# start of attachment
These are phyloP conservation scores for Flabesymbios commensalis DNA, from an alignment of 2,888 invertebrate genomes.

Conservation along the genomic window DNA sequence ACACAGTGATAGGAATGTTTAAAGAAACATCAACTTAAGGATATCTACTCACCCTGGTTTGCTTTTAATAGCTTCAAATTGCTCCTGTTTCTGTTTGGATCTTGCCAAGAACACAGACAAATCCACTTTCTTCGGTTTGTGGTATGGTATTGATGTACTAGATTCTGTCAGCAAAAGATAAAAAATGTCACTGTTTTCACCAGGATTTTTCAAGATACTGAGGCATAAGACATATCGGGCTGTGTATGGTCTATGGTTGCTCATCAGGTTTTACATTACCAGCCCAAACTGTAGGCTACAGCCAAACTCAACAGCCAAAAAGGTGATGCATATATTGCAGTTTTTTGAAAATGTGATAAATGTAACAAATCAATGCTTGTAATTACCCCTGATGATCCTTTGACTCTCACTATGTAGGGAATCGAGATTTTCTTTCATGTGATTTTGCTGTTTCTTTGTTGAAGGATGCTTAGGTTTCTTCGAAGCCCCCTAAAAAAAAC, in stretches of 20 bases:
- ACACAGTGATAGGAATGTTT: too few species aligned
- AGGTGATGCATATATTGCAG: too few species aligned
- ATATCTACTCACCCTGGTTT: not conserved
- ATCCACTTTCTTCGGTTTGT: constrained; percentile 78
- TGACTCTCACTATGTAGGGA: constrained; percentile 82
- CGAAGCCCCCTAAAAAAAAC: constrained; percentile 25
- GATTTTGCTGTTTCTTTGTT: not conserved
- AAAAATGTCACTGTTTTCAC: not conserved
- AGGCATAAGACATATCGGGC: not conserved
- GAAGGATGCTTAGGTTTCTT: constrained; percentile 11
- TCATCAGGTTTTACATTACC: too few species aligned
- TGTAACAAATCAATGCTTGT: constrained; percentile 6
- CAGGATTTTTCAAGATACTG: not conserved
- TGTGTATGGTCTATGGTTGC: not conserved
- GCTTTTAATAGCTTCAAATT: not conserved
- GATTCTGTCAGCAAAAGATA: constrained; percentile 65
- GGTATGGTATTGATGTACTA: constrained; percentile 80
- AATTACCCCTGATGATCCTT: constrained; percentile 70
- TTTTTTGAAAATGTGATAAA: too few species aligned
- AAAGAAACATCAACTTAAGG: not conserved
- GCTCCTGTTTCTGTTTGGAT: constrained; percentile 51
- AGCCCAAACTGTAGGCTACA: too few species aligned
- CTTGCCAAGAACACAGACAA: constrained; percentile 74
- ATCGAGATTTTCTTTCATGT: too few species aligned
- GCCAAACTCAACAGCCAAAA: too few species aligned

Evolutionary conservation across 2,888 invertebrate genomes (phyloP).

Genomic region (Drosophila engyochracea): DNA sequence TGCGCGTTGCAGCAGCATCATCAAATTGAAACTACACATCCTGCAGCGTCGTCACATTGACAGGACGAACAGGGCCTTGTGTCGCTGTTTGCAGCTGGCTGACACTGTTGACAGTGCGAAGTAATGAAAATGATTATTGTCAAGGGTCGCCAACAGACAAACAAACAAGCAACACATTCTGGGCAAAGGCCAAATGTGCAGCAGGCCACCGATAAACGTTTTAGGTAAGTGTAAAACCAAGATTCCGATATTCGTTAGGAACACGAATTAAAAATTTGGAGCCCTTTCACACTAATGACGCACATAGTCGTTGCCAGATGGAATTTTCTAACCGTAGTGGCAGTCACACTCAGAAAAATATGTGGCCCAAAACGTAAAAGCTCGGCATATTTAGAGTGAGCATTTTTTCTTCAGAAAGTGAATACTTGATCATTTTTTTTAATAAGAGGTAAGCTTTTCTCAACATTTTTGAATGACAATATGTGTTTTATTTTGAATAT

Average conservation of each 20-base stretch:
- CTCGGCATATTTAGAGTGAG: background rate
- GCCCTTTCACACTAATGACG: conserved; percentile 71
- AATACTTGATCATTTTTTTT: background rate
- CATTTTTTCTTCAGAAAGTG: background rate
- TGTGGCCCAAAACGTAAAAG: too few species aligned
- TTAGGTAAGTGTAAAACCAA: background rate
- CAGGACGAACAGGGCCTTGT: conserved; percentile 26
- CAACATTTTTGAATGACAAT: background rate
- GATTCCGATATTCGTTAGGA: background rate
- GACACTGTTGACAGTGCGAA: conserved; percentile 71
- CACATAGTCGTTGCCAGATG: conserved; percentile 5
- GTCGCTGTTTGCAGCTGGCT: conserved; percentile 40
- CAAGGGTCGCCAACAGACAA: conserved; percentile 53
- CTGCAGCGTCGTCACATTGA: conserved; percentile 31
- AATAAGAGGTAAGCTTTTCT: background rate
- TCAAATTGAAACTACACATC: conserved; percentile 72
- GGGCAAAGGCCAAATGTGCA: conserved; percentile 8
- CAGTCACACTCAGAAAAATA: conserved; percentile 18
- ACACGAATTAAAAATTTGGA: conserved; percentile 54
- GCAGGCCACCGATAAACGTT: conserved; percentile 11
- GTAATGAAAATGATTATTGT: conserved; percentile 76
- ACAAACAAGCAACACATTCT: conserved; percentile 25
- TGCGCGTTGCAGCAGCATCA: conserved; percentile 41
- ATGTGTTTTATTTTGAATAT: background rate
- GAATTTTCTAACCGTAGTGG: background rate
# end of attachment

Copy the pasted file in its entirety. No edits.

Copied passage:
These are phyloP conservation scores for Flabesymbios commensalis DNA, from an alignment of 2,888 invertebrate genomes.

Conservation along the genomic window DNA sequence ACACAGTGATAGGAATGTTTAAAGAAACATCAACTTAAGGATATCTACTCACCCTGGTTTGCTTTTAATAGCTTCAAATTGCTCCTGTTTCTGTTTGGATCTTGCCAAGAACACAGACAAATCCACTTTCTTCGGTTTGTGGTATGGTATTGATGTACTAGATTCTGTCAGCAAAAGATAAAAAATGTCACTGTTTTCACCAGGATTTTTCAAGATACTGAGGCATAAGACATATCGGGCTGTGTATGGTCTATGGTTGCTCATCAGGTTTTACATTACCAGCCCAAACTGTAGGCTACAGCCAAACTCAACAGCCAAAAAGGTGATGCATATATTGCAGTTTTTTGAAAATGTGATAAATGTAACAAATCAATGCTTGTAATTACCCCTGATGATCCTTTGACTCTCACTATGTAGGGAATCGAGATTTTCTTTCATGTGATTTTGCTGTTTCTTTGTTGAAGGATGCTTAGGTTTCTTCGAAGCCCCCTAAAAAAAAC, in stretches of 20 bases:
- ACACAGTGATAGGAATGTTT: too few species aligned
- AGGTGATGCATATATTGCAG: too few species aligned
- ATATCTACTCACCCTGGTTT: not conserved
- ATCCACTTTCTTCGGTTTGT: constrained; percentile 78
- TGACTCTCACTATGTAGGGA: constrained; percentile 82
- CGAAGCCCCCTAAAAAAAAC: constrained; percentile 25
- GATTTTGCTGTTTCTTTGTT: not conserved
- AAAAATGTCACTGTTTTCAC: not conserved
- AGGCATAAGACATATCGGGC: not conserved
- GAAGGATGCTTAGGTTTCTT: constrained; percentile 11
- TCATCAGGTTTTACATTACC: too few species aligned
- TGTAACAAATCAATGCTTGT: constrained; percentile 6
- CAGGATTTTTCAAGATACTG: not conserved
- TGTGTATGGTCTATGGTTGC: not conserved
- GCTTTTAATAGCTTCAAATT: not conserved
- GATTCTGTCAGCAAAAGATA: constrained; percentile 65
- GGTATGGTATTGATGTACTA: constrained; percentile 80
- AATTACCCCTGATGATCCTT: constrained; percentile 70
- TTTTTTGAAAATGTGATAAA: too few species aligned
- AAAGAAACATCAACTTAAGG: not conserved
- GCTCCTGTTTCTGTTTGGAT: constrained; percentile 51
- AGCCCAAACTGTAGGCTACA: too few species aligned
- CTTGCCAAGAACACAGACAA: constrained; percentile 74
- ATCGAGATTTTCTTTCATGT: too few species aligned
- GCCAAACTCAACAGCCAAAA: too few species aligned

Evolutionary conservation across 2,888 invertebrate genomes (phyloP).

Genomic region (Drosophila engyochracea): DNA sequence TGCGCGTTGCAGCAGCATCATCAAATTGAAACTACACATCCTGCAGCGTCGTCACATTGACAGGACGAACAGGGCCTTGTGTCGCTGTTTGCAGCTGGCTGACACTGTTGACAGTGCGAAGTAATGAAAATGATTATTGTCAAGGGTCGCCAACAGACAAACAAACAAGCAACACATTCTGGGCAAAGGCCAAATGTGCAGCAGGCCACCGATAAACGTTTTAGGTAAGTGTAAAACCAAGATTCCGATATTCGTTAGGAACACGAATTAAAAATTTGGAGCCCTTTCACACTAATGACGCACATAGTCGTTGCCAGATGGAATTTTCTAACCGTAGTGGCAGTCACACTCAGAAAAATATGTGGCCCAAAACGTAAAAGCTCGGCATATTTAGAGTGAGCATTTTTTCTTCAGAAAGTGAATACTTGATCATTTTTTTTAATAAGAGGTAAGCTTTTCTCAACATTTTTGAATGACAATATGTGTTTTATTTTGAATAT

Average conservation of each 20-base stretch:
- CTCGGCATATTTAGAGTGAG: background rate
- GCCCTTTCACACTAATGACG: conserved; percentile 71
- AATACTTGATCATTTTTTTT: background rate
- CATTTTTTCTTCAGAAAGTG: background rate
- TGTGGCCCAAAACGTAAAAG: too few species aligned
- TTAGGTAAGTGTAAAACCAA: background rate
- CAGGACGAACAGGGCCTTGT: conserved; percentile 26
- CAACATTTTTGAATGACAAT: background rate
- GATTCCGATATTCGTTAGGA: background rate
- GACACTGTTGACAGTGCGAA: conserved; percentile 71
- CACATAGTCGTTGCCAGATG: conserved; percentile 5
- GTCGCTGTTTGCAGCTGGCT: conserved; percentile 40
- CAAGGGTCGCCAACAGACAA: conserved; percentile 53
- CTGCAGCGTCGTCACATTGA: conserved; percentile 31
- AATAAGAGGTAAGCTTTTCT: background rate
- TCAAATTGAAACTACACATC: conserved; percentile 72
- GGGCAAAGGCCAAATGTGCA: conserved; percentile 8
- CAGTCACACTCAGAAAAATA: conserved; percentile 18
- ACACGAATTAAAAATTTGGA: conserved; percentile 54
- GCAGGCCACCGATAAACGTT: conserved; percentile 11
- GTAATGAAAATGATTATTGT: conserved; percentile 76
- ACAAACAAGCAACACATTCT: conserved; percentile 25
- TGCGCGTTGCAGCAGCATCA: conserved; percentile 41
- ATGTGTTTTATTTTGAATAT: background rate
- GAATTTTCTAACCGTAGTGG: background rate